General musings from the MacVector team about sequence analysis, molecular biology, the Mac in general and of course your favorite sequence analysis app for the Mac!

Assemble bacterial genomes in minutes on your Mac laptop

MacVector with Assembler contains some remarkably powerful algorithms for assembling Next Generation Sequencing (NGS) data. Not so long ago, you needed a powerful Linux server with lots of memory for de novo assembly of whole genomes. But with advances in the efficiency of algorithms and improvements in hardware, it is now possible to assemble quite large genomes on a Mac laptop.

MacVector 16 incorporates two separate NGS de novo assemblers, Velvet and SPAdes. Both are very capable assemblers with a small memory footprint. Velvet is significantly the faster of the two, but SPAdes often generates longer contigs as it does a slightly better job at resolving repeats, plus it can handle many more data types for mixed read assemblies and has a smaller memory footprint, allowing it to be used for larger data sets. With Velvet you often need to tweak the parameters for optimal performance, whereas SPAdes usually “just works”. SPAdes can often generate meaningful assemblies from relatively poor data where Velvet will fail without considerable tweaking of the parameters.

Both are invoked the same way: use File | New | Assembly Project to create a new project, then click on the Add Reads button and select the read files you want to import. Typically these are paired-end reads (either interleaved or as separate files), but they can be unpaired reads, consensus sequences exported from a different assembly, Ion Torrent, PacBio or Oxford Nanopore reads. You can also import compressed (gzip) files directly, with no need to uncompress them, saving a lot of disk space. Finally, click on the Velvet or SPAdes toolbar button to run the algorithms. The end result will be a number of contigs.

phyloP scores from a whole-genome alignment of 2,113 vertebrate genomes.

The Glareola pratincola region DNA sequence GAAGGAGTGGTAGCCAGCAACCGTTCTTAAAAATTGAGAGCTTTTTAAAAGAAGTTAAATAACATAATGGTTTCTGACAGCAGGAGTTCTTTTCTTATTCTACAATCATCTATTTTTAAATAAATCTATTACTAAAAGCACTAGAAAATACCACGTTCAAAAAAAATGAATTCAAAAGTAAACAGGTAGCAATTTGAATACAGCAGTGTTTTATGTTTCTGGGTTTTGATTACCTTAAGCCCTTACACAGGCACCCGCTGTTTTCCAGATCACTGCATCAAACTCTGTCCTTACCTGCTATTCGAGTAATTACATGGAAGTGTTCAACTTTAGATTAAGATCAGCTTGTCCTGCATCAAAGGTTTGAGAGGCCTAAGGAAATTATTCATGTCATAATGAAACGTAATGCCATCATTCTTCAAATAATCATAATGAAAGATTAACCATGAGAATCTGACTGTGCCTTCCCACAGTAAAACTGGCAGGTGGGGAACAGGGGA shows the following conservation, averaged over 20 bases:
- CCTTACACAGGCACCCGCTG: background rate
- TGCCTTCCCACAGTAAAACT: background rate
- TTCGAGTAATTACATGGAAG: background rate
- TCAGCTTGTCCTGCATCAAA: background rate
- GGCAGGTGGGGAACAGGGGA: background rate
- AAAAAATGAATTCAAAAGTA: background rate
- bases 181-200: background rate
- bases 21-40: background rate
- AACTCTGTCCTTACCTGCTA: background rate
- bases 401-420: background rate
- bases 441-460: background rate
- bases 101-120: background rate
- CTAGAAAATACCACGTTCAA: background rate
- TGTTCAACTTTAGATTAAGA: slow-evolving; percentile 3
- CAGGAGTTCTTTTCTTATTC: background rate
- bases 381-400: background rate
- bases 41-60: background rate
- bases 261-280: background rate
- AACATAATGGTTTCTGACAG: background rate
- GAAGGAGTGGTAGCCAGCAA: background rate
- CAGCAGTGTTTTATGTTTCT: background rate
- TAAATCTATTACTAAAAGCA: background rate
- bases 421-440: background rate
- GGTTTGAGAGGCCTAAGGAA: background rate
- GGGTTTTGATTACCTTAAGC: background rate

Here are some examples of performance, with all tests run on a 2013 2.7 GHz MacBook Pro with 16 GB RAM

NewImage

In the case of the small Mycobacterium genome, Velvet completed the assembly in a little over a minute. Even a moderately large ~7 Mbp Streptomyces sp assembly of 5 million HiSeq reads took just 16 minutes with Velvet and less than an hour with the more memory efficient SPAdes algorithm.

For a more in depth discussion of these results, please see our recent blog post.

Posted in Tips | Tagged , , , , | Leave a comment

Simple Assembly of Sanger Sequencing Files with MacVector Assembler

With MacVector Assembler, assembling ABI Sanger Sequencing files is simple, fast and accurate. MacVector uses the popular phred/phrap/cross_match set of tools from the University of Washington. To improve accuracy, and to help resolve repeats, these tools use “quality scores” (popularly known as “phred scores”), giving them an advantage over many other methods. To assemble two or more ABI files, follow these steps.